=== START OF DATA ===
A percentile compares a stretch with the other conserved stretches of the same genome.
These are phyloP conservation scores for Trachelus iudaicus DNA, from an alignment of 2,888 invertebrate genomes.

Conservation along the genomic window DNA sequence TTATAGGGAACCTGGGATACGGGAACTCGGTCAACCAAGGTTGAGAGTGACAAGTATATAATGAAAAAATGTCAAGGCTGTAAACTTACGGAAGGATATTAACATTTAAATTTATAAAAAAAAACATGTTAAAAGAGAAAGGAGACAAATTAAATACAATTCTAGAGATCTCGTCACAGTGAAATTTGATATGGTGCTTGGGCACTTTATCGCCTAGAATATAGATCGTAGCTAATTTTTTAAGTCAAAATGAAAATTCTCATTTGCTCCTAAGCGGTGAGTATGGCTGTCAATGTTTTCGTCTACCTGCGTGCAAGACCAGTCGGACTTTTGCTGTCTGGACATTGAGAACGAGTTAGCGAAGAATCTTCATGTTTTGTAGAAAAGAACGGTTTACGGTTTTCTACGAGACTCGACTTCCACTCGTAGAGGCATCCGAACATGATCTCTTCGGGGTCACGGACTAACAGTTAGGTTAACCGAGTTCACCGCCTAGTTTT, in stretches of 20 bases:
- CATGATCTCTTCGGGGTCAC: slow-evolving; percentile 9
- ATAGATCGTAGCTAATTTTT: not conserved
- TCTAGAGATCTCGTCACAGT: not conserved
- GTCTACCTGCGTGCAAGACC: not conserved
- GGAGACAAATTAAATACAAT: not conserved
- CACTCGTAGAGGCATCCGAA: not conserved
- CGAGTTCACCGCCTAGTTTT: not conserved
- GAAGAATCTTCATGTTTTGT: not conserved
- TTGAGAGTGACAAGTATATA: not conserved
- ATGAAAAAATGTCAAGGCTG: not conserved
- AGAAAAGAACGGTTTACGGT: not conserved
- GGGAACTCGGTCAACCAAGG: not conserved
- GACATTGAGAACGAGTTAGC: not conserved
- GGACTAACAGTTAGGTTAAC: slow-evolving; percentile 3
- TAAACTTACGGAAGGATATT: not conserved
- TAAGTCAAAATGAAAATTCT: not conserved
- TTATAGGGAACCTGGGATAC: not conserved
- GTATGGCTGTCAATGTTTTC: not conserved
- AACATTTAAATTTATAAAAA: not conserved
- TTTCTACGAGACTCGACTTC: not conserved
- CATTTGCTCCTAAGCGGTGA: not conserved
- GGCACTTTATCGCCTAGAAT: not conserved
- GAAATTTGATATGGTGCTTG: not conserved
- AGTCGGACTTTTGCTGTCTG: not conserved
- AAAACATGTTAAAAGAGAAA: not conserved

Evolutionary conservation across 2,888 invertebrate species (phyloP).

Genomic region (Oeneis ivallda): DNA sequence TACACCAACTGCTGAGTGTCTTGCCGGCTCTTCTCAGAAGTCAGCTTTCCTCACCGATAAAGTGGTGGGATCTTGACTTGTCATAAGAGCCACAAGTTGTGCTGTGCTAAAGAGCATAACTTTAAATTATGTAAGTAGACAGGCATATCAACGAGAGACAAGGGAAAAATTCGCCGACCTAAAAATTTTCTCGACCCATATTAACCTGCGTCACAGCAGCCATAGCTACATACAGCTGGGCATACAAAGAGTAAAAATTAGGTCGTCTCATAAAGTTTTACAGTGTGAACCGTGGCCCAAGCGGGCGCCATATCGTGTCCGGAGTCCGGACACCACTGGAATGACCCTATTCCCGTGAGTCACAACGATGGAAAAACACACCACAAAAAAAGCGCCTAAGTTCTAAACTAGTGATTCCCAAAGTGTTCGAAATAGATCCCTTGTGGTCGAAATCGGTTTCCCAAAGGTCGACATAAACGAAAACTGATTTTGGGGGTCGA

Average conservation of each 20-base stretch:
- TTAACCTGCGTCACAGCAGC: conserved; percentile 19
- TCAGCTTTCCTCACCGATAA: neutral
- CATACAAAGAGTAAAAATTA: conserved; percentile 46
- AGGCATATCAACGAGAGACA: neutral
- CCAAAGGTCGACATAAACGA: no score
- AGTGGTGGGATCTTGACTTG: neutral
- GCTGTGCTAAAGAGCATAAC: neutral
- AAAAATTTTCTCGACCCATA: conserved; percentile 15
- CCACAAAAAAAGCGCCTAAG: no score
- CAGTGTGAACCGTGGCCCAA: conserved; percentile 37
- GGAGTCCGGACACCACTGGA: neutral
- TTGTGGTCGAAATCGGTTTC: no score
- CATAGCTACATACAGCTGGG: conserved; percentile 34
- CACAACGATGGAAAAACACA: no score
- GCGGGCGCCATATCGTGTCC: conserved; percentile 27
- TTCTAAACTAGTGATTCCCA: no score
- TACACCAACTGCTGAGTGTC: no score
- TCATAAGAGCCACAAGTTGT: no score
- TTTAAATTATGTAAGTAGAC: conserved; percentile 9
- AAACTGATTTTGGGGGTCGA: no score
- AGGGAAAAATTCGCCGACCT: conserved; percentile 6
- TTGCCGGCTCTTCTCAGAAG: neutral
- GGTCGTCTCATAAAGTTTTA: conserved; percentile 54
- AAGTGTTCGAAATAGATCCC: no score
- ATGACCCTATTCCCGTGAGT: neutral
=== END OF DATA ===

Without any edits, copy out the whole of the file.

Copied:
A percentile compares a stretch with the other conserved stretches of the same genome.
These are phyloP conservation scores for Trachelus iudaicus DNA, from an alignment of 2,888 invertebrate genomes.

Conservation along the genomic window DNA sequence TTATAGGGAACCTGGGATACGGGAACTCGGTCAACCAAGGTTGAGAGTGACAAGTATATAATGAAAAAATGTCAAGGCTGTAAACTTACGGAAGGATATTAACATTTAAATTTATAAAAAAAAACATGTTAAAAGAGAAAGGAGACAAATTAAATACAATTCTAGAGATCTCGTCACAGTGAAATTTGATATGGTGCTTGGGCACTTTATCGCCTAGAATATAGATCGTAGCTAATTTTTTAAGTCAAAATGAAAATTCTCATTTGCTCCTAAGCGGTGAGTATGGCTGTCAATGTTTTCGTCTACCTGCGTGCAAGACCAGTCGGACTTTTGCTGTCTGGACATTGAGAACGAGTTAGCGAAGAATCTTCATGTTTTGTAGAAAAGAACGGTTTACGGTTTTCTACGAGACTCGACTTCCACTCGTAGAGGCATCCGAACATGATCTCTTCGGGGTCACGGACTAACAGTTAGGTTAACCGAGTTCACCGCCTAGTTTT, in stretches of 20 bases:
- CATGATCTCTTCGGGGTCAC: slow-evolving; percentile 9
- ATAGATCGTAGCTAATTTTT: not conserved
- TCTAGAGATCTCGTCACAGT: not conserved
- GTCTACCTGCGTGCAAGACC: not conserved
- GGAGACAAATTAAATACAAT: not conserved
- CACTCGTAGAGGCATCCGAA: not conserved
- CGAGTTCACCGCCTAGTTTT: not conserved
- GAAGAATCTTCATGTTTTGT: not conserved
- TTGAGAGTGACAAGTATATA: not conserved
- ATGAAAAAATGTCAAGGCTG: not conserved
- AGAAAAGAACGGTTTACGGT: not conserved
- GGGAACTCGGTCAACCAAGG: not conserved
- GACATTGAGAACGAGTTAGC: not conserved
- GGACTAACAGTTAGGTTAAC: slow-evolving; percentile 3
- TAAACTTACGGAAGGATATT: not conserved
- TAAGTCAAAATGAAAATTCT: not conserved
- TTATAGGGAACCTGGGATAC: not conserved
- GTATGGCTGTCAATGTTTTC: not conserved
- AACATTTAAATTTATAAAAA: not conserved
- TTTCTACGAGACTCGACTTC: not conserved
- CATTTGCTCCTAAGCGGTGA: not conserved
- GGCACTTTATCGCCTAGAAT: not conserved
- GAAATTTGATATGGTGCTTG: not conserved
- AGTCGGACTTTTGCTGTCTG: not conserved
- AAAACATGTTAAAAGAGAAA: not conserved

Evolutionary conservation across 2,888 invertebrate species (phyloP).

Genomic region (Oeneis ivallda): DNA sequence TACACCAACTGCTGAGTGTCTTGCCGGCTCTTCTCAGAAGTCAGCTTTCCTCACCGATAAAGTGGTGGGATCTTGACTTGTCATAAGAGCCACAAGTTGTGCTGTGCTAAAGAGCATAACTTTAAATTATGTAAGTAGACAGGCATATCAACGAGAGACAAGGGAAAAATTCGCCGACCTAAAAATTTTCTCGACCCATATTAACCTGCGTCACAGCAGCCATAGCTACATACAGCTGGGCATACAAAGAGTAAAAATTAGGTCGTCTCATAAAGTTTTACAGTGTGAACCGTGGCCCAAGCGGGCGCCATATCGTGTCCGGAGTCCGGACACCACTGGAATGACCCTATTCCCGTGAGTCACAACGATGGAAAAACACACCACAAAAAAAGCGCCTAAGTTCTAAACTAGTGATTCCCAAAGTGTTCGAAATAGATCCCTTGTGGTCGAAATCGGTTTCCCAAAGGTCGACATAAACGAAAACTGATTTTGGGGGTCGA

Average conservation of each 20-base stretch:
- TTAACCTGCGTCACAGCAGC: conserved; percentile 19
- TCAGCTTTCCTCACCGATAA: neutral
- CATACAAAGAGTAAAAATTA: conserved; percentile 46
- AGGCATATCAACGAGAGACA: neutral
- CCAAAGGTCGACATAAACGA: no score
- AGTGGTGGGATCTTGACTTG: neutral
- GCTGTGCTAAAGAGCATAAC: neutral
- AAAAATTTTCTCGACCCATA: conserved; percentile 15
- CCACAAAAAAAGCGCCTAAG: no score
- CAGTGTGAACCGTGGCCCAA: conserved; percentile 37
- GGAGTCCGGACACCACTGGA: neutral
- TTGTGGTCGAAATCGGTTTC: no score
- CATAGCTACATACAGCTGGG: conserved; percentile 34
- CACAACGATGGAAAAACACA: no score
- GCGGGCGCCATATCGTGTCC: conserved; percentile 27
- TTCTAAACTAGTGATTCCCA: no score
- TACACCAACTGCTGAGTGTC: no score
- TCATAAGAGCCACAAGTTGT: no score
- TTTAAATTATGTAAGTAGAC: conserved; percentile 9
- AAACTGATTTTGGGGGTCGA: no score
- AGGGAAAAATTCGCCGACCT: conserved; percentile 6
- TTGCCGGCTCTTCTCAGAAG: neutral
- GGTCGTCTCATAAAGTTTTA: conserved; percentile 54
- AAGTGTTCGAAATAGATCCC: no score
- ATGACCCTATTCCCGTGAGT: neutral